(39) Eg. (MK) wzf ‘to be slack, sluggish’ – Arab. zwf ‘se traîner, marcher comme un malade’ [7, p. 65]: wzf < *zwf (acc. to law of Belova)24 ● With not a full coincidence in meaning and no other Sem. or AA cognates at hand, the comparison may be either a lookalike or, less likely, a borrowing in either direction.

(40) Eg. (OK) wdf ‘zögern’, ‘delay’, ‘tardily’ (looks like a variant root of wzf in #39) – Arab. dff ‘marcher lentement’, ‘langsam gehen’ [7, p. 65] ● The comparison may be either a lookalike or, less likely, a borrowing in either direction.

(41) Eg. (OK) ḫr ‘fallen’ – Arab. ḫrr ‘tomber en bas’ [7, p. 68]. ● The comparison may be a lookalike or a borrowing in either direction.

(42) Eg. (MK) zh̲m ‘to be hasty, impetuous’ – Arab. zḫm ‘repousser qqn. par un coup violent’, ‘heftig sein’ [7, p. 71]. ● The comparison with a full coincidence in the triconsonantal roots including z and ḫ, both of rather low frequency, on the one hand, and not exactly similar meanings, on the other, may be either a lookalike or a borrowing in either direction.

V. Obscure or less feasible cases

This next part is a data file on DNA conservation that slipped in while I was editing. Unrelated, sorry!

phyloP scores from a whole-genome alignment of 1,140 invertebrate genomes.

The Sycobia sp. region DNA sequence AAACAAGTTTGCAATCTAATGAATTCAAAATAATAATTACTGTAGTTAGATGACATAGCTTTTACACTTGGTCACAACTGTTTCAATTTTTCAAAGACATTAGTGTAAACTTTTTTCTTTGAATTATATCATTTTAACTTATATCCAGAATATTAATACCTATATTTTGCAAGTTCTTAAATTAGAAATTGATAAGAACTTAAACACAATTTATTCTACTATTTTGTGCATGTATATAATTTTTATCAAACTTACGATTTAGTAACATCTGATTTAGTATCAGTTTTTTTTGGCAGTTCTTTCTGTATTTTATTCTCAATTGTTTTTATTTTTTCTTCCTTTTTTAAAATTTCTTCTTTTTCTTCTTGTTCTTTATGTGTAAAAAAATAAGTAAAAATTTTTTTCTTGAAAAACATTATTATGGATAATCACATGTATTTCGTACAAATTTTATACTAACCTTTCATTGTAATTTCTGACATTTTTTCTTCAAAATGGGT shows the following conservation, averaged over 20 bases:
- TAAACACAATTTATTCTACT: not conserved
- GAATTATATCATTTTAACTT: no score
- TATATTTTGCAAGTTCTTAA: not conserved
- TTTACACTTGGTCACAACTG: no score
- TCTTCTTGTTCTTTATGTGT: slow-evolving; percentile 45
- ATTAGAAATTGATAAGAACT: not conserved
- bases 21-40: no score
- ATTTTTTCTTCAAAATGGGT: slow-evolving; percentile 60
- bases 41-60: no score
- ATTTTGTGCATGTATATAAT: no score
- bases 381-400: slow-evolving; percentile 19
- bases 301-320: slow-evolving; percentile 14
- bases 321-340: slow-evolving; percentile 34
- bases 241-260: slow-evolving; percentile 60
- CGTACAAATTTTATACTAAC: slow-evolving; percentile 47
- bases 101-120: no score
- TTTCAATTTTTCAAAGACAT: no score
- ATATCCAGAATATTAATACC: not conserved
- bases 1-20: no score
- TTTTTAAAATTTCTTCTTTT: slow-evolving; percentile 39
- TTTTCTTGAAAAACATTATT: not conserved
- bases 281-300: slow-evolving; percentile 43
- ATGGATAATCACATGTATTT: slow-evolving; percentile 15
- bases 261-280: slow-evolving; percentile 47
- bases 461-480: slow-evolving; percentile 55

(43) Eg. (old) ḳḳ (<*ḳrḳr) ‘Flüssschiff (Art)’ [21, V, p. 14], (NK) ḳrr ‘Art Schiff’ [21, V, p. 61] – Arab ḳurḳūr- ‘vaisseau long et grand’ [24, 2, p. 523] ● Hardly a lookalike, but in view of Syr. ḳarḳūrā ‘navicula’ [27, p. 701b] (‘a light boat, ship’s boat’) and Greek kɛ́rkouros, a ship of Cypriotes quoted by Herodotus [28, p. 89] the succession of presumed borrowing of the Eg. term is obscure.

(44) Eg. (PT) sšd (caus. of šd) ‘to put a fillet on’, (NK) šd ‘Kopfbinde’ – Arab. šdd ‘to bind’ [4, p. 242] ● The more specialized meaning of Arab. šdd is ‘serrer, lier fortement (p. ex. un paquet, les bagages, la charge sur une bête de somme’ [24, 1, p. 1203]; it has a parallel in Mhr. and Hrs. šədēd ‘camel girth’ [35, p. 392]: an Arabism? The connection between the Eg. and Arab. verbs is plausible but not clear.